Two Poems

Poetry / Roy G. Guzmán

Queerodactyl VI

Mother is anti-devolution, present past unfuture,
& we’re at that stage where eating spoiled flesh
is like going to Las Vegas—mercurial swim-
ming pool of naked bodies. Outside, cop is ash,
cop is unopened bag of glitter you take back
to Wal-Mart for a refund. What do you call a corpse
the ocean’s forgotten to bring back? So much
is layaway canticle, mended whisper, faux pas
de bourrée, braided feathers—it’s no wonder
Spanglish is caged thunder, oblivious certitude
of orchids. Believe the coffee grounds when they
speak of banana plantations. Before we left the house,
our mothers should’ve warned us of mirrors
paginated like bibles. The beat under the floor
invertebrate possibility waiting to blast, armoire
with dresses befitting queens, salacious cinderellas,
when we were laid, fist came before the egg.
Today, no broom is back-broken. Mother is howl
unshuddered slats. That moment when the diggers
can hear the infant cry of desperation under the city
rubble. We run for the exit, but we’re really running
for the interior kingdom of fossils, how tenderly
my mother paired the socks & tied them by the neck.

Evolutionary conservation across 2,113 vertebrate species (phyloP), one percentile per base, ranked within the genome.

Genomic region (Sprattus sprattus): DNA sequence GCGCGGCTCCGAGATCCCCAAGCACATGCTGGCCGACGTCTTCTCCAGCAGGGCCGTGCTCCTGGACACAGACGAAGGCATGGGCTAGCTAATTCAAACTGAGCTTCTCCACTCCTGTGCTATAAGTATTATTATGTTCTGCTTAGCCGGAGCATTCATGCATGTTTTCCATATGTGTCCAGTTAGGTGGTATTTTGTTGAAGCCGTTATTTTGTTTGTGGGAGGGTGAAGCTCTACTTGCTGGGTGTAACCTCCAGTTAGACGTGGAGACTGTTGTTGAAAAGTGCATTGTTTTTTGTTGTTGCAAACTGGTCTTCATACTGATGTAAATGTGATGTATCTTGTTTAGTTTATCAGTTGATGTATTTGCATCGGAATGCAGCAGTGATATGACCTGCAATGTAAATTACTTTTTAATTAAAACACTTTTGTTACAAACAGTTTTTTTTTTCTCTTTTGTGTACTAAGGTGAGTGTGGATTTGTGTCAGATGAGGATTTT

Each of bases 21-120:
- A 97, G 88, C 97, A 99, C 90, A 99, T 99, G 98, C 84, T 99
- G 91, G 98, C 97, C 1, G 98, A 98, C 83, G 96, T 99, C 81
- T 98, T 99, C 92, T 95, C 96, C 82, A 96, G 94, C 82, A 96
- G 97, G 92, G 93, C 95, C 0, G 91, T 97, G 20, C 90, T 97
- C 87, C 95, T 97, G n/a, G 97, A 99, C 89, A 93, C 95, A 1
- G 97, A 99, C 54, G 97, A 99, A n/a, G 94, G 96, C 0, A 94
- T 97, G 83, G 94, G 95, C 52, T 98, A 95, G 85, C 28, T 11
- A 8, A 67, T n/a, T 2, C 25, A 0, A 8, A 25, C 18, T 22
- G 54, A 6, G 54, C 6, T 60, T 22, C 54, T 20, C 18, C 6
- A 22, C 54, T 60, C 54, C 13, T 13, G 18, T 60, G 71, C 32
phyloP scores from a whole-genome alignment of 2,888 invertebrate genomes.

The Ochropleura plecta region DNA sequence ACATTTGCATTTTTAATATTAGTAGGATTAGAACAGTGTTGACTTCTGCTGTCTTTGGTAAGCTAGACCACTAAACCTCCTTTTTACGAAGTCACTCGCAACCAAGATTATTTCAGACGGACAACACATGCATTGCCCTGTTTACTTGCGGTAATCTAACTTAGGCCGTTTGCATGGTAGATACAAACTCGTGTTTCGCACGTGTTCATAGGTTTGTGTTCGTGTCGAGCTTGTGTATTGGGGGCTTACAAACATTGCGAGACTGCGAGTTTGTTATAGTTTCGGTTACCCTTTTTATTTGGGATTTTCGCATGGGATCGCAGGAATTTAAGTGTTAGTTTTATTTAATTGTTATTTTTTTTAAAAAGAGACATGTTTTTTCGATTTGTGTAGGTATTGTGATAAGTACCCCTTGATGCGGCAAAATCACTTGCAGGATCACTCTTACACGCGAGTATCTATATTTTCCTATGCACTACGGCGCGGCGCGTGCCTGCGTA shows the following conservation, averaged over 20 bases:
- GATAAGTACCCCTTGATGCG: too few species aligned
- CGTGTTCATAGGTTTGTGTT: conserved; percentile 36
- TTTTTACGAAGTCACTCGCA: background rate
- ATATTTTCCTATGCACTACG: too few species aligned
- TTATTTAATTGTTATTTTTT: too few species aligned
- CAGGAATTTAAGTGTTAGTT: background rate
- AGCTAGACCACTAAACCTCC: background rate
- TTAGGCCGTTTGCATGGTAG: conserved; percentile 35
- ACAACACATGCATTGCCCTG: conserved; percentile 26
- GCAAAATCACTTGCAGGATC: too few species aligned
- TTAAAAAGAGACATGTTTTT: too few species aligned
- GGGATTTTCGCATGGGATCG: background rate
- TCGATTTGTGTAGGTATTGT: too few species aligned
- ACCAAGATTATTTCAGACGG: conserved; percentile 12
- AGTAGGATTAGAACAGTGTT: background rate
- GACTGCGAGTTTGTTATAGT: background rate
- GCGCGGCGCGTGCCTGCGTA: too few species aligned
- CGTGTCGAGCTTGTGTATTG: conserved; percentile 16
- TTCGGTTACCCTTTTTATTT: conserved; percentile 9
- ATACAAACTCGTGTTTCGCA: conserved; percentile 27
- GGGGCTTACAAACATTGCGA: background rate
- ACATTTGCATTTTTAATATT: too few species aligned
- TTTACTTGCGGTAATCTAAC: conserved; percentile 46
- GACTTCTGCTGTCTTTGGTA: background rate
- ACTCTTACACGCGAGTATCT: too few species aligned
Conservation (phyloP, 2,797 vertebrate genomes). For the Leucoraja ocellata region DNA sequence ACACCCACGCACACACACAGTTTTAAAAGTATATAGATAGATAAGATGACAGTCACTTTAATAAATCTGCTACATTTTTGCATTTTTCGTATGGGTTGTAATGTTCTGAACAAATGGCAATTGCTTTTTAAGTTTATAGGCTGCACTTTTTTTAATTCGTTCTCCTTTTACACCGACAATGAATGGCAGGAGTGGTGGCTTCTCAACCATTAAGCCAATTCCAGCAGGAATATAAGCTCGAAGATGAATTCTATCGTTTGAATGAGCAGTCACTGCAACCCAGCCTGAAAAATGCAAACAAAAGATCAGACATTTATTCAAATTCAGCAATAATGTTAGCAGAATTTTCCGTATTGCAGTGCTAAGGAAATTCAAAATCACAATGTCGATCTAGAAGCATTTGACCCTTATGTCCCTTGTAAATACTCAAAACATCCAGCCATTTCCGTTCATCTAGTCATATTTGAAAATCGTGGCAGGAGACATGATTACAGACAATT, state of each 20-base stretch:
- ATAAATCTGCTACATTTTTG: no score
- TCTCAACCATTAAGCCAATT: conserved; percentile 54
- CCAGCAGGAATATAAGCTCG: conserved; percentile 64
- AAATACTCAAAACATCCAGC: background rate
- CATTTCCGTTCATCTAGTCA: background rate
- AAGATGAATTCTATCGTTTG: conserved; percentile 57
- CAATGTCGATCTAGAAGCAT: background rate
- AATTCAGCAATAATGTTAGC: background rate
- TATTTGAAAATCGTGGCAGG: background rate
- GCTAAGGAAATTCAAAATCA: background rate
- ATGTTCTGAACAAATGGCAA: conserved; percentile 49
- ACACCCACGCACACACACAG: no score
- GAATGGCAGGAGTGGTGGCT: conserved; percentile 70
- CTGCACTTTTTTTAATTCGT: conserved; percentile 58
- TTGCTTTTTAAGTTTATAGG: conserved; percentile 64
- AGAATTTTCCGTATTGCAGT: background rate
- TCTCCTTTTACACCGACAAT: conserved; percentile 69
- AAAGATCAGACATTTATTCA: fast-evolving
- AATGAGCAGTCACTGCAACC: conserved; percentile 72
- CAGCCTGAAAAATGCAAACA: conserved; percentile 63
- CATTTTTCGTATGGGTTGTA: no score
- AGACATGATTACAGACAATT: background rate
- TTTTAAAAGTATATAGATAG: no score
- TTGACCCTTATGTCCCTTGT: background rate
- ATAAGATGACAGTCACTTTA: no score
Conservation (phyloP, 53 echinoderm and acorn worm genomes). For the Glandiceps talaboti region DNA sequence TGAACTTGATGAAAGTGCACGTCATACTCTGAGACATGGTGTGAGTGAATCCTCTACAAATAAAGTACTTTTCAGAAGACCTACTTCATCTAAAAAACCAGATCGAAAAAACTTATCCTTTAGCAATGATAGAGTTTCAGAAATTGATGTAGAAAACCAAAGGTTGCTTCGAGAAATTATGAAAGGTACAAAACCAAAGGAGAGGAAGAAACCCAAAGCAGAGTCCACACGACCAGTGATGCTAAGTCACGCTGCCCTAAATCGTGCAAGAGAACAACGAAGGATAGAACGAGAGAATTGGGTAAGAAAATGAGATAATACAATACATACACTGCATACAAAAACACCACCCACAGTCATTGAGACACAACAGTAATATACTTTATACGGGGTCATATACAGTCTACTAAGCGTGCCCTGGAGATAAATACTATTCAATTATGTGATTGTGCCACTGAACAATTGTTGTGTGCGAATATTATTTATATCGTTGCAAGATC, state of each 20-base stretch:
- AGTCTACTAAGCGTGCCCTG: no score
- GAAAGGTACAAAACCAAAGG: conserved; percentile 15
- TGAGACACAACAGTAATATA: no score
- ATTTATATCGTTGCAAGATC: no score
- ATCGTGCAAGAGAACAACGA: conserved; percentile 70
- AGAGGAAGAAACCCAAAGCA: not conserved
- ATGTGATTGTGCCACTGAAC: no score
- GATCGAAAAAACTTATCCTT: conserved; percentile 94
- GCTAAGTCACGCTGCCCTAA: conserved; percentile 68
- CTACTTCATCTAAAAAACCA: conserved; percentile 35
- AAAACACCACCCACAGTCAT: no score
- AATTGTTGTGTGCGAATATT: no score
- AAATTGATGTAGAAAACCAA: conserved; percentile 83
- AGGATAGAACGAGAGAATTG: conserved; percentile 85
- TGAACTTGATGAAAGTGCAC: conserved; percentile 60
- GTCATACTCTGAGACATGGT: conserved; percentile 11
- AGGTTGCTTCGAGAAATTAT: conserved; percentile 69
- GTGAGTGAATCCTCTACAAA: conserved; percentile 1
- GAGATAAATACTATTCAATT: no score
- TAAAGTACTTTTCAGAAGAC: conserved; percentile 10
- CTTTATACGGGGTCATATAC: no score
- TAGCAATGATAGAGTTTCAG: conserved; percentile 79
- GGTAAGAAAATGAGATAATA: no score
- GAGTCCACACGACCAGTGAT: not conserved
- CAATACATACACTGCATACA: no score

Queerodactyl VII

Woke up like strangulated terracotta     empress.     Woke up like
                measled fantasia sewage.     The goldmines are revamped.
We’ve defaulted on our loans.     Self-portrait as co-     opted ravine.
                Dish-washing roaches in mold.     This song has blown
piñatas, conga lines     of those disappeared.     Why won’t you gob
                your empathy for this killing?     We believe in mortal
flight     & so our deaths are suspended,     obedient escalade.
                We rummage through Icarus’ bravery as if we weren’t ourselves
tumbling     through the meteorological chaos     of our ancestry.
                I have stared into the eyes     of someone with borrowed skin,
borrowed name,     servant to the wrong     verge of the river.
                She knotted her hair     to the strobe lights,     as gaffs passed
her body undeterred.     Later,     she smeared her gloom
                on the outside walls     of the earth.     Some will say
that is how history begat history.     I’ll say
                glory to fate’s incorrigible nature     & towards which
we violently stroll.

Roy G. Guzmán is a queer Honduran poet raised in Miami, Florida. He is currently pursuing an MFA in creative writing at the University of Minnesota. His work has appeared or will appear in Winter Tangerine, Assaracus, Public Pool, The Adroit Journal, and Juked. Roy is the poetry editor for Sundog Lit and the recipient of Best of the Net and Pushcart nominations. Along with poet Miguel M. Morales, Roy is currently editing an anthology after the Orlando massacre titled, Pulse/Pulso.